The case was brought by the Hungarian data protection authority against the property website Weltimmo, who run a property website in Hungary while being based in Slovakia. After an appeal, the case reached a higher level, and that was when the ECJ decided that the Slovakian small firm could be liable for fines because of infringing Hungarian national data protection laws. At that moment, the ECJ was basically deciding on whether it was legitimate to apply a country’s data protection laws to a company registered and operating in another EU state.
The European Court of Justice thus last week decided that “each Member State must apply the provisions it adopted pursuant to the directive where the data processing is carried out in the context of the activities conducted on its territory by an establishment of the controller”.
In a few words, the ECJ ruled that data protection legislation of a Member State may be applied to a foreign company which does business in that State, despite the fact that the company may not be headquartered in the country itself. That will happen if a company operates a service in the native language of a country and has representatives in that country, as specified by the ECJ. In addition, the court found that “the concept of ‘establishment’ extends to any real and effective activity – even a minimal one.
A thorough change
Case C-230/14, or “Weltimmo”, is bound to be broadly discussed in the future. It is evident how the ECJ’s ruling will impact, or at least “draw the attention”, of many US companies such as Amazon and Apple which have established their headquarters in Ireland, for instance, because they once believed that data protection law in Ireland is more favourable to them than in other EU countries.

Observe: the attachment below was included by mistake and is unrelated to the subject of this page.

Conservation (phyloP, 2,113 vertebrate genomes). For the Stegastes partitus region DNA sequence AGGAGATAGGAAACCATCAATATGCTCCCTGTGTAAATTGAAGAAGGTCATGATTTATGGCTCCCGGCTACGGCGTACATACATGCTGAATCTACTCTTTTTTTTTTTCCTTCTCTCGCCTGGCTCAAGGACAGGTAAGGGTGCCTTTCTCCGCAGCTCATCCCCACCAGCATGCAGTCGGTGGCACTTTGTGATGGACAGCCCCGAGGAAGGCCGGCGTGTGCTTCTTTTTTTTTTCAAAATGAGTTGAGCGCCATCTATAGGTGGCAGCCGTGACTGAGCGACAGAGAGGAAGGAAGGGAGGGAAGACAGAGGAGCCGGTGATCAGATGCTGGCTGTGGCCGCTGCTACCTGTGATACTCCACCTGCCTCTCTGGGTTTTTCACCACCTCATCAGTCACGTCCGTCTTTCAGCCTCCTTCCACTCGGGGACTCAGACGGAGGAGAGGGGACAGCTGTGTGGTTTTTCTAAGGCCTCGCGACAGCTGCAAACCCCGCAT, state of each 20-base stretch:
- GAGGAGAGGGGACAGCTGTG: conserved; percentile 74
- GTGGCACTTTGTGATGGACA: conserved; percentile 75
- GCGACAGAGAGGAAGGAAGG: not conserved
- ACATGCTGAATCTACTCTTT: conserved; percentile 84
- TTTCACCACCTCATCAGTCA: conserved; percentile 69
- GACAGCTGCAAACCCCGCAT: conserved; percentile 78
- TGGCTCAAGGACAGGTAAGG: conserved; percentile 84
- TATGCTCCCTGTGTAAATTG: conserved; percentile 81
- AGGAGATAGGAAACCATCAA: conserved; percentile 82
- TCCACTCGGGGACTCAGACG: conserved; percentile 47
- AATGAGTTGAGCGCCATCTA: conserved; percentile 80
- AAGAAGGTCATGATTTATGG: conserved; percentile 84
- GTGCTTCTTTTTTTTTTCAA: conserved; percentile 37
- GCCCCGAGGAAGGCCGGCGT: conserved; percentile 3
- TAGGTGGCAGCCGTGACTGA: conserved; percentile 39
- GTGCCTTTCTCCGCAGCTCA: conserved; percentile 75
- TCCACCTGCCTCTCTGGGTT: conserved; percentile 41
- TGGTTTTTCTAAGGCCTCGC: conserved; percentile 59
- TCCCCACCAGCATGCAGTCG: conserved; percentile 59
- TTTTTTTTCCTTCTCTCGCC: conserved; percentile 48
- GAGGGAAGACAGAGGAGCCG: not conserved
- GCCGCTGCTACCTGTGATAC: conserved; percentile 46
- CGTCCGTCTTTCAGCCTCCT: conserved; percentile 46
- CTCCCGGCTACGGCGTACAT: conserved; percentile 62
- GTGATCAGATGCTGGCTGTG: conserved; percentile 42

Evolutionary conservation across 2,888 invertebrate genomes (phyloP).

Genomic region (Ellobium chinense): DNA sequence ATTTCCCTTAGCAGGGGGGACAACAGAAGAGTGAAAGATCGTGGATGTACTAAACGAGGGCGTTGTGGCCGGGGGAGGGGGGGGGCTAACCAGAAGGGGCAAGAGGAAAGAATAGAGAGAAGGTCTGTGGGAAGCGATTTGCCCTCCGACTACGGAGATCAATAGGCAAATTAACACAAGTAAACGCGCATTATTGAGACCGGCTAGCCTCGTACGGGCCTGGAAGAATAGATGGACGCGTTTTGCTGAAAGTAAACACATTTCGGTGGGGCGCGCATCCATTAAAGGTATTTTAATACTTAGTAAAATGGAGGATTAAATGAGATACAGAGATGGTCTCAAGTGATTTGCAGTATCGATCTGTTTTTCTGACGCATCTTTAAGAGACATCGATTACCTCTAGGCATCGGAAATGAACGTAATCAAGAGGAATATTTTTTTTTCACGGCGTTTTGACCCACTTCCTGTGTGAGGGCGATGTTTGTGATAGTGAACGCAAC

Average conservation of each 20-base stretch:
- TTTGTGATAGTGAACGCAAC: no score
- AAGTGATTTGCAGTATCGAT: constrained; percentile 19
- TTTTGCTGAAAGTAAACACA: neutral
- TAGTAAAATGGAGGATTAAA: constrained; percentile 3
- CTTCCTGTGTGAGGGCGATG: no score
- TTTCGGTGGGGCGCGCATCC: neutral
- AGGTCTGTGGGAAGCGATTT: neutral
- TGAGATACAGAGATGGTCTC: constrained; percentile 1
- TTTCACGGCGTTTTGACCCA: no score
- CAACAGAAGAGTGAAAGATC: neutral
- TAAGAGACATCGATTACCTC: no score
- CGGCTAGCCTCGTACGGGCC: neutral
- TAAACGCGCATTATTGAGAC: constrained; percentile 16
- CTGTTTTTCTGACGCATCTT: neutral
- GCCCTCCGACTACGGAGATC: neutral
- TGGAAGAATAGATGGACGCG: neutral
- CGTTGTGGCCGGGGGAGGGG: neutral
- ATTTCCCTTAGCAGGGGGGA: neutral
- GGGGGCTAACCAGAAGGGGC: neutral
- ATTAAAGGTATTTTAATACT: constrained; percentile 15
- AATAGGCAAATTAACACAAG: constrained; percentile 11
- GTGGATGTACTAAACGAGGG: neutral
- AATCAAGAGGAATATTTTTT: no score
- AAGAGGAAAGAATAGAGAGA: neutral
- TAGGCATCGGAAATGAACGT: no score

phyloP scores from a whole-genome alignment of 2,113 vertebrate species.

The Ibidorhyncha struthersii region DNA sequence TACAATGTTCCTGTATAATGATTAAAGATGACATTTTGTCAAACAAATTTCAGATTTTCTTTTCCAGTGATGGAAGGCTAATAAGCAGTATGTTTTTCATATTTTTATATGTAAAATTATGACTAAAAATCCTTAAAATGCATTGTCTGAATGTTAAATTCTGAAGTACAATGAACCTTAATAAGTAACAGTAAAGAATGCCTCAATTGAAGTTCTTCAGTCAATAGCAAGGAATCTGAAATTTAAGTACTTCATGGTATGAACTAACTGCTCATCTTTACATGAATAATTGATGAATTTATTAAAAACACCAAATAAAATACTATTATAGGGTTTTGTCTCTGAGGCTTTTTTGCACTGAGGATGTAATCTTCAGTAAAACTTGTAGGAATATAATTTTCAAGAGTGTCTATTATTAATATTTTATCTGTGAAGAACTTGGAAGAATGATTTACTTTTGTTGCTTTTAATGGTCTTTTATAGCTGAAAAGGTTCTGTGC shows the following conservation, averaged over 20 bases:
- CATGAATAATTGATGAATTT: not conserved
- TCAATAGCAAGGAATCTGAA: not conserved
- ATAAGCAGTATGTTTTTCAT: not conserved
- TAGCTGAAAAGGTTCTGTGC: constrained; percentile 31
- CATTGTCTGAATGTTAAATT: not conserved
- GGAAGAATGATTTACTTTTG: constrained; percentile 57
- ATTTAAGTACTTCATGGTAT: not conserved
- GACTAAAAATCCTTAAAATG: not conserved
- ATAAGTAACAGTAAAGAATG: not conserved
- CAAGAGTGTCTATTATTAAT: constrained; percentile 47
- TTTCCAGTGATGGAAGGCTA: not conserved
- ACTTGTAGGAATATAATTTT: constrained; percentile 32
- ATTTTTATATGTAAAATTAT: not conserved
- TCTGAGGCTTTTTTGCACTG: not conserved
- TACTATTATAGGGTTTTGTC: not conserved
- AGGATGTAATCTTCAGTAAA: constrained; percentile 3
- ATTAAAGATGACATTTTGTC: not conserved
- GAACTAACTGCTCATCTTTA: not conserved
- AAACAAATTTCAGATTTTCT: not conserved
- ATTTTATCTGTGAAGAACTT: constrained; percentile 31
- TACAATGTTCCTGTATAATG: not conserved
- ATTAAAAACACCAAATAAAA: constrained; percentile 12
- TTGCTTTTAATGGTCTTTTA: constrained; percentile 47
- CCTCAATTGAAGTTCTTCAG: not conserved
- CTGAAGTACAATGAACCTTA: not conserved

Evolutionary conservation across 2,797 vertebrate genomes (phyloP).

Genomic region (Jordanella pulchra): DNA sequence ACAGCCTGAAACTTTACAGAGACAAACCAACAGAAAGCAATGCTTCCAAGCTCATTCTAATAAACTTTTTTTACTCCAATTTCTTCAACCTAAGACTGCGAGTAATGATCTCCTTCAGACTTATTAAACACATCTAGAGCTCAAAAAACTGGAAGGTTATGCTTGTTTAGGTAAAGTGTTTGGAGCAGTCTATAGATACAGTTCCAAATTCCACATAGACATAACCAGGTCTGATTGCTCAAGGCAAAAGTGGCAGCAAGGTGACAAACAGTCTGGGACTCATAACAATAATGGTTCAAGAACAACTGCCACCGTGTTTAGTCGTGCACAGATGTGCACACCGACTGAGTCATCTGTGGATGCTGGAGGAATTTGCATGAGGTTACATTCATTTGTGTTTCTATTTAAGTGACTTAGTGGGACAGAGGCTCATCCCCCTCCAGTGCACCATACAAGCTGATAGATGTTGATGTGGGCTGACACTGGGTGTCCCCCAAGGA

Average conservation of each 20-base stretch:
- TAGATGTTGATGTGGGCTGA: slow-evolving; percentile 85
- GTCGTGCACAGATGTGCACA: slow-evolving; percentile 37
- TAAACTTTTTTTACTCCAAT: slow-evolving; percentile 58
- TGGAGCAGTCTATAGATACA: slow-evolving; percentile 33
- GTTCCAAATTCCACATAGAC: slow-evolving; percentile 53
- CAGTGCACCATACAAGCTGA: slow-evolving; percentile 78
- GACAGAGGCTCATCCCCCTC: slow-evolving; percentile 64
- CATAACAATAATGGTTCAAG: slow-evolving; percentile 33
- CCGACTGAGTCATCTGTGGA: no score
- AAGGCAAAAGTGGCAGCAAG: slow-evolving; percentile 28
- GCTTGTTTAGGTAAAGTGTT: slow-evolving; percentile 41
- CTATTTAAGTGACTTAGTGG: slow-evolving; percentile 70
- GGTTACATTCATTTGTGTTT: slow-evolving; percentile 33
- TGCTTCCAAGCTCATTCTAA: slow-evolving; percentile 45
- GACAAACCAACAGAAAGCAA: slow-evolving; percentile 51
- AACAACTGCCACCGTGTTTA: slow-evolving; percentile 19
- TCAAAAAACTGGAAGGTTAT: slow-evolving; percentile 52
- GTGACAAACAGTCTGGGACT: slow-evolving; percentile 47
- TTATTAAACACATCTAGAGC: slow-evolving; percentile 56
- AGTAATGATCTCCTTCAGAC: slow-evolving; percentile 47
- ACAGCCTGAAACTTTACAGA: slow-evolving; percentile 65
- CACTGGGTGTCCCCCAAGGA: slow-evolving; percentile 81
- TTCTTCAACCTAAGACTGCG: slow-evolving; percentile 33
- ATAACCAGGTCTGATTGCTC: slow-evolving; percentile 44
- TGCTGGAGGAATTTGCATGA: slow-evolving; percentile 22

Before this recent regulation, all those companies had “naively” thought that they were subject to regulation only within that country. Hence they could then operate in any EU member state by just having gained regulatory approval only in Ireland – in that case -, and not in each country. The new ruling could potentially change radically that scene, and lead to an unprecedented rise of compliance costs.
Ashley Winton, UK Head of Data Protection and Privacy at law firm Paul Hastings reportedly said: “We expect that this case will be welcomed by data protection authorities”. He also added that, as a result, “social media and e-commerce multinationals will need to urgently consider their European data protection compliance strategies”, and this will be just the first little change that Weltimmo case and all the other little tsunamis of last week.
Europe is tough
All in all, it seems that foreign digital companies, be it American or Indian, will urgently need to budget additional and substantial costs to be able to run business in Europe. It can be said that this is the price to be paid to enter or grow in an extraordinarily mature market like the EU. In this developed part of the world even the native startups struggle to survive or even die, be it due to limited to non existent supportive legislation for them, zero funding, or the wide “wannabe employee” mindset of the Europeans who crave for social security, steady salaries and 9 to 5 commitments.
In any case, Europe is very tough to do business in. The other side of the Atlantic will have to come to terms with that sooner than later.